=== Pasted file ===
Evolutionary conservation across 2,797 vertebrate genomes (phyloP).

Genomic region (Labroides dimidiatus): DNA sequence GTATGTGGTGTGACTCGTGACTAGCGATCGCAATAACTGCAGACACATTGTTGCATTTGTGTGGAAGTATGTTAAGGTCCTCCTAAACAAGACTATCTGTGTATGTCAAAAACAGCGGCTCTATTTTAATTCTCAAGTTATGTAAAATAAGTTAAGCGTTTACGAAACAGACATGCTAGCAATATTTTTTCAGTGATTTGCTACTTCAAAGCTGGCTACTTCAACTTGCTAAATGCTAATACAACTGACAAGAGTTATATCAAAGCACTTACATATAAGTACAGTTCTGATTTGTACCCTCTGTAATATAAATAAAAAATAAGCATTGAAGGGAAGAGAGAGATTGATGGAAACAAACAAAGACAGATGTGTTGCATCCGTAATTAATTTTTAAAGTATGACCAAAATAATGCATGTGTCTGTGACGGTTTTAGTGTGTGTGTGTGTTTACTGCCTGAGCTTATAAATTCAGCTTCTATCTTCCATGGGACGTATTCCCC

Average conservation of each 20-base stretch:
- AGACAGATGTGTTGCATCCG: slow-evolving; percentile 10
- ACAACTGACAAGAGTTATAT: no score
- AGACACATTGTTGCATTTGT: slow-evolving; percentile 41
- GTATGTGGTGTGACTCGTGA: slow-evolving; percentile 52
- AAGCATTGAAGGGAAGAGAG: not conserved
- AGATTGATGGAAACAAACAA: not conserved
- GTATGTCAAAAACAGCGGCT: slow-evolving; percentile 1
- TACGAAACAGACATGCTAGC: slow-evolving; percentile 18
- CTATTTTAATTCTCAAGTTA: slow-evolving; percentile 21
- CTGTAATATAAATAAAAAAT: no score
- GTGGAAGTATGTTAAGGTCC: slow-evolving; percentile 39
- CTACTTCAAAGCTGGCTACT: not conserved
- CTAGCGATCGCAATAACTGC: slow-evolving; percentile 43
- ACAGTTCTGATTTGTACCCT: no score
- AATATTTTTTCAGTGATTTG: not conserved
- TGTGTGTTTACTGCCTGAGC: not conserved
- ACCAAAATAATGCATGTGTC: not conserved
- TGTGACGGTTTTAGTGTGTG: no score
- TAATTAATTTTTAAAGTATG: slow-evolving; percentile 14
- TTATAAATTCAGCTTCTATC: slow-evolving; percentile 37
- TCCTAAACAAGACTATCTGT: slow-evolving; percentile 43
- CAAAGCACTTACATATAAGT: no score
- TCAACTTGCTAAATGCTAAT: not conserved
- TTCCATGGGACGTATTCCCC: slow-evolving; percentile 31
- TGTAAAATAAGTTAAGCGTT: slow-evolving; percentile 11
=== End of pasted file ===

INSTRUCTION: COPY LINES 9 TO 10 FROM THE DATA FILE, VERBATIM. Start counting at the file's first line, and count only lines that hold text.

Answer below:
- AGATTGATGGAAACAAACAA: not conserved
- GTATGTCAAAAACAGCGGCT: slow-evolving; percentile 1